"We expect that more variants will emerge across the world in the coming months"

28 more deaths and 3,955 new cases of Covid announced this evening

Thursday, January 14, 2021

Leitrim Observer reporter

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Concern grows as Louth Covid-19 incidence rate rises

Coronavirus Covid-19

The Health Protection Surveillance Centre has today been notified of 28 additional deaths related to COVID-19.

26 of these deaths occurred in January 2021. The date of death for 2 of these reported death remains under investigation.

There has been a total of 2,488 COVID-19 related deaths in Ireland.

As of midnight, Wednesday 13th January, the HPSC has been notified of 3,955 confirmed cases of COVID-19. There is now a total of 163,057* confirmed cases of COVID-19 in Ireland. 

Of the cases notified today:

1,826 are men / 2,115 are women
54% are under 45 years of age
The median age is 42 years old
1,210 are in Dublin, 456 in Cork, 235 in Louth, 221 in Meath, 218 in Limerick, and the remaining 1,615 cases are spread across all other counties.

As of 2pm today, 1,789 COVID-19 patients are hospitalised, of which 169 are in ICU. 154 additional hospitalisations in the past 24 hours.

Dr Tony Holohan, Chief Medical Officer, Department of Health said: “Today we are giving some more information on the 208 people who have been reported to have sadly died from COVID-19 so far this month. Of these, 23 cases have been linked to outbreaks in hospitals and 38 with outbreaks in Nursing Homes. The ages of those who have died range from 25 to 98 years. Every death associated with COVID-19 is a tragedy. We must cut our social contacts in order to break the chains of transmission and protect those who are most vulnerable to this disease. Stay at home and save lives.”

Dr Ronan Glynn, Deputy Chief Medical Officer, Department of Health said: “COVID-19 is having a very significant impact on our health system. The best way we can protect ourselves and each other is by staying home and only leaving home for essential journeys. We have the power to change the trajectory of the disease in our communities. We must hold firm and continue to stay home.”

Professor Philip Nolan, Chair of the Irish Epidemiological Modelling Advisory Group, said: “From an epidemiological perspective, what we are seeing in this wave is different to what we have seen since springtime, and perhaps worse. The penetration of the virus throughout all ages of the population is a particular cause for serious concern, as is risk of severe disease that all of these people face. Poor health outcomes, risk of serious or long-term illness and hospitalisation remain a risk for us all when it comes to COVID-19. That is why we must follow public health advice and protect not only ourselves but our hospital system and healthcare workers by staying at home.”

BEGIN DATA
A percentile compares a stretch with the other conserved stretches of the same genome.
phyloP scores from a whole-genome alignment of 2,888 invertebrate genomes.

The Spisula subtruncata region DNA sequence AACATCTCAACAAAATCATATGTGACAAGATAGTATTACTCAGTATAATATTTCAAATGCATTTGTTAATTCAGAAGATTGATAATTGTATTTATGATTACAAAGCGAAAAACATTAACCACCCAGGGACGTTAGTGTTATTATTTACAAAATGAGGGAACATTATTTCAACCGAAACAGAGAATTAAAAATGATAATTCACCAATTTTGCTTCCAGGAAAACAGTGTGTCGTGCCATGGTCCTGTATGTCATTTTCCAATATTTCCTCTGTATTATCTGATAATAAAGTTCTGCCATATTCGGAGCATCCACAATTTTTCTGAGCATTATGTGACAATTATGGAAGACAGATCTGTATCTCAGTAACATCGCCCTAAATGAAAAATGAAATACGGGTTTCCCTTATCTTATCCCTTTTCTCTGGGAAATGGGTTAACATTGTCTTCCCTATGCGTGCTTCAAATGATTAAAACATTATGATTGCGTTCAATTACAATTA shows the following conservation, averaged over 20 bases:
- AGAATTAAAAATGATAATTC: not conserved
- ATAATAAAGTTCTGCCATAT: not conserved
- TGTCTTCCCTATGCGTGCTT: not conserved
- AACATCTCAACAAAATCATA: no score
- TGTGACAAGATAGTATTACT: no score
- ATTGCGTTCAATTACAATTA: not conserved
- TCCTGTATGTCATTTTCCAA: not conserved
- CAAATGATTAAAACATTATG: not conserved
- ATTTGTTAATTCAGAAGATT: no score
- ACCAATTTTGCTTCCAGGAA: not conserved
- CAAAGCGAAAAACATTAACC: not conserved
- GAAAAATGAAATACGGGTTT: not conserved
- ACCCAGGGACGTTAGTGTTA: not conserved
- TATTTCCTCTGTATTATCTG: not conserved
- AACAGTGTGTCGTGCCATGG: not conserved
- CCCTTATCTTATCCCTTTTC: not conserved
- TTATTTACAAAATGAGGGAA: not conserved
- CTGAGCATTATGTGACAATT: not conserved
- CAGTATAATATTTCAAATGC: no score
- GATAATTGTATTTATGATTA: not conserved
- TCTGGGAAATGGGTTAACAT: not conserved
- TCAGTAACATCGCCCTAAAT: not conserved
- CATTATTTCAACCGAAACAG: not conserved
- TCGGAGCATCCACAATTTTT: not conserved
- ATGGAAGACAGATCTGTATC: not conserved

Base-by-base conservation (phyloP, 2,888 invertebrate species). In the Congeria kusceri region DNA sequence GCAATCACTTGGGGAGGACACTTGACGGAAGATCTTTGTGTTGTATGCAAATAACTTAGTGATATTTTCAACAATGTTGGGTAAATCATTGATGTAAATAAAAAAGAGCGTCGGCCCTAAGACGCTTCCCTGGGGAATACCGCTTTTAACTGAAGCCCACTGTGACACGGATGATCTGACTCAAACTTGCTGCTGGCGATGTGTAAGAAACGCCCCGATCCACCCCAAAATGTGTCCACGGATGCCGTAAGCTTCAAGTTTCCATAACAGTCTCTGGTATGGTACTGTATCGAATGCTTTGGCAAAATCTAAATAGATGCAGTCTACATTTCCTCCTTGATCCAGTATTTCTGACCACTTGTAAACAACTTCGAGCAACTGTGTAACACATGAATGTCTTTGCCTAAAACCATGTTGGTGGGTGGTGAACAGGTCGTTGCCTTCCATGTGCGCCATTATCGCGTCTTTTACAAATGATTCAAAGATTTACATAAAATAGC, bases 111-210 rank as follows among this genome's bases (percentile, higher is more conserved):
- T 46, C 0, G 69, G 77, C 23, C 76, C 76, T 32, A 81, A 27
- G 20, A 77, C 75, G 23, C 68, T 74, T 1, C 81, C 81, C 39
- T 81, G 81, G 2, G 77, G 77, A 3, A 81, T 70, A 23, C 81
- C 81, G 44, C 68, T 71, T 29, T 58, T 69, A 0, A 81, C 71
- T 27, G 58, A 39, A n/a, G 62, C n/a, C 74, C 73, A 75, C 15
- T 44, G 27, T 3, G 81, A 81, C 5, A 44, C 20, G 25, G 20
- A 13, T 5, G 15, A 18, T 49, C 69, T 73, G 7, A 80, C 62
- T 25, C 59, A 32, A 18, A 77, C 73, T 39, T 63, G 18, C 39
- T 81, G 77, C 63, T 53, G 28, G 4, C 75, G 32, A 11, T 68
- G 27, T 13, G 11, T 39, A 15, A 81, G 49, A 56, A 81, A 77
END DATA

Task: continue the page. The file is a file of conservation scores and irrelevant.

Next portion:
Dr Cillian De Gascun, Medical Virologist and Director of the National Virus Reference Laboratory said: “It is not unusual for viruses to mutate over time. We have identified multiple different SARS-CoV-2 lineages in Ireland since the start of the pandemic, and 2 of the 3 recently emerged variants of concern from the UK and South Africa. We also expect that more variants will emerge across the world in the coming months.  While some of the new variants will increase the risk of becoming infected because they have increased transmissibility – they can stick longer and better to surfaces – this does not mean that our continued adherence to the public health advice is in anyway less effective. We must continue to wash our hands, wear a face covering where appropriate, maintain our social distance and continue to adhere to the public health advice.”

Mr Liam Woods, Director of Acute Hospitals, HSE said: “Our hospitals and our frontline healthcare workers are working under the enormous strain COVID-19 is exerting on our health service. 1,789 patients are in hospital with COVID-19, 169 of those in intensive care. The best way we can protect our health service and support our frontline workers is to stay home and continue to adhere to the public health advice.”